In Colorado as of October 2nd, 196 people have died this year from gun homicides. The Covid-19 pandemic encouraged a surge in gun sales, which continues largely unabated, and has contributed to a second epidemic of gun violence.
• Gun Sales: Approved background checks (indicative of gun sales) from January – August 2021 are up 40% over the same pre-pandemic period of 2019. 2020 was even worse, with a 52% increase.
• Gun Homicides: Unsurprisingly, with more guns in civilian hands, Colorado is seeing more gun homicides. The Gun Violence Archives enumeration of gun homicides is a 43% increase over the same period of pre-pandemic, pre-gun surge period of 2019.
• CCW: Even more Coloradans are carrying hidden handguns on our streets. Prior to the pandemic, an estimated 257,000 persons had concealed carry (CCW) licenses, now it has surpassed 293,000. A number of academic studies have demonstrated that states with loose “shall-issue,” laws (such as Colorado’s) experience a higher incidence of gun violence.
In 2020 handguns comprised 60% of gun purchases, a portion that has grown steadily from 40% since the passage of the concealed carry law enacted in 2003.
From that we can assume that pandemic gun buying is because people are anxious to protect themselves and their families.
In an excellent article in The Atlantic, David Frum dissects that choice and argues that instead gun buyers are making their homes and families less safe.
So, in Colorado, just how often are those guns being used in defensive situations in 2021? According to stories from the Gun Violence Archives (taken from news articles and police reports):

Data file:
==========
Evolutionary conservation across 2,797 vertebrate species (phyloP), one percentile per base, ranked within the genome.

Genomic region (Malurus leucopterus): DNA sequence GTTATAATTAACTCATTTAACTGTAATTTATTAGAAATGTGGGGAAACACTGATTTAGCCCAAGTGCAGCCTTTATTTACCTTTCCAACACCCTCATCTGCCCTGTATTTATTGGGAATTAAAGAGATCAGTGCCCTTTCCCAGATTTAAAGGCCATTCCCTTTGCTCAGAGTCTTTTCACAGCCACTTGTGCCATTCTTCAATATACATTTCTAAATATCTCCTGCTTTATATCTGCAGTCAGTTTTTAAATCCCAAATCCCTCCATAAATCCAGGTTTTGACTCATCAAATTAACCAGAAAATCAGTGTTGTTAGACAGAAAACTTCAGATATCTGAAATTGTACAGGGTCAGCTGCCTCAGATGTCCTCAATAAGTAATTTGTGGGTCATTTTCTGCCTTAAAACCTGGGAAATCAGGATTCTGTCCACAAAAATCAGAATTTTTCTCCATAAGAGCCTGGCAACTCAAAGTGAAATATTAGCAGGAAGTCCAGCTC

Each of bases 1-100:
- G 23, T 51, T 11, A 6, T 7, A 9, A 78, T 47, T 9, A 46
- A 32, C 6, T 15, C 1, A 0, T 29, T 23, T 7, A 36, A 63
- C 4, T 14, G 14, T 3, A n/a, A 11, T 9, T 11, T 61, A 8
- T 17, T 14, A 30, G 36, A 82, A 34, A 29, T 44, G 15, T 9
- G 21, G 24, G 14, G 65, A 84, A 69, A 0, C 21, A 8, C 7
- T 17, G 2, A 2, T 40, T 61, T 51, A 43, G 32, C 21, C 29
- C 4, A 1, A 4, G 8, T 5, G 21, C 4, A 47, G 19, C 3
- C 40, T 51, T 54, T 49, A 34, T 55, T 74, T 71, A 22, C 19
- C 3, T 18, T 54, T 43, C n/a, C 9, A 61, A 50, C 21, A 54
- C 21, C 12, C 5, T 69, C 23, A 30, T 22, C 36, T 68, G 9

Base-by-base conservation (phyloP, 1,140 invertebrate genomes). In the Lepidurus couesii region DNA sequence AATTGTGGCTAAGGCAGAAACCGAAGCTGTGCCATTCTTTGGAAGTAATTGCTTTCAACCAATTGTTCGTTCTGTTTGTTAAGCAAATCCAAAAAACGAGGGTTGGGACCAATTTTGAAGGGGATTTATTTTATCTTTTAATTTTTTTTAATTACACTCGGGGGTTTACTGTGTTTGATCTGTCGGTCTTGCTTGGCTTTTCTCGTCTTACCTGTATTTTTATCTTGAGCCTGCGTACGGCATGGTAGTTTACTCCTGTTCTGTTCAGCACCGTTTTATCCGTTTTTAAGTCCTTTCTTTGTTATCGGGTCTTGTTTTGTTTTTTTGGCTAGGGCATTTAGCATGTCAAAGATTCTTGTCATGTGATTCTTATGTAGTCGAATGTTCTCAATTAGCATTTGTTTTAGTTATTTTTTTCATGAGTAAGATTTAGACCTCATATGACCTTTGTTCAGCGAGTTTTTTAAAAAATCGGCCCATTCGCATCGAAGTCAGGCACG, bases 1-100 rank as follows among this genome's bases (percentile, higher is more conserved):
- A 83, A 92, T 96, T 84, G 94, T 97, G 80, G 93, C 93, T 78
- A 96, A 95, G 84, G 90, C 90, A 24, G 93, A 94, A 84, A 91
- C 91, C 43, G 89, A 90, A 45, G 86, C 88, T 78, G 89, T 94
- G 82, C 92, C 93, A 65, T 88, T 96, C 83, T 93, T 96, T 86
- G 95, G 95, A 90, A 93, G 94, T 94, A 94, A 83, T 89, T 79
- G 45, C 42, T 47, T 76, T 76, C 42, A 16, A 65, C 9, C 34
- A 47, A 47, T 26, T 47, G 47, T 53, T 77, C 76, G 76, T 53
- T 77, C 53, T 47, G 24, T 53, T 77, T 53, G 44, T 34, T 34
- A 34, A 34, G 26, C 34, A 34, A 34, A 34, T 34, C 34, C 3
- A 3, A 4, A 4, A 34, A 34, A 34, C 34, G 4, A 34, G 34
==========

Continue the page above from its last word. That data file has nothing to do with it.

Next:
Home invasions: 7 involved firearms. Defensive use of a gun in 3.
Defensive use of gun: 6 incidents, all involved injuries, 4 were fatal to the suspect.
In comparison, so far in 2021:
196 people were shot and killed
12 were shot and killed at parties, one tragedy occurred just this weekend in Aurora.
37 were killed in domestic violence incidents
32 involved law enforcement
A Washington Post editorial argues that the rising homicide rate is indicative of the need to do something with regard to guns (In Colorado in 2020, guns accounted for 70% of homicides.).
The United States Supreme Court convened Monday, Oct. 4th for its 2021-2022 session. It has a number of controversial cases on its docket, including one on firearms: NYSRC v. Bruen, which considers New York’s state law on public carry of firearms.
Several conservative members of the court have already voiced an interest in revisiting second amendment issues, therefore, we are quite concerned about this case.
President Donald Trump had an unusually high number of court appointments (3, one stolen by Mitch McConnell from President Obama), which has yielded a court that is strongly conservative by a 6-3 makeup.
Ceasefire and a number of other state groups signed on to an amicus brief promulgated by the Educational Fund to Stop Gun Violence and focused on gun violence as public health issue.
It has been 3.5 years since the school shooting in Parkland, Florida, but the suspect has yet to stand trial for the massacre. The trial has been delayed by the pandemic and legal wrangling, but jury selection begins today for another trial of Nicholas Cruz, charges over his alleged attack on a jail guard.
On the school shootings, Cruz’s lawyers offered that Cruz plead guilty to the murders in exchange for a life sentence. Prosecutors declined, preferring to seek the death penalty.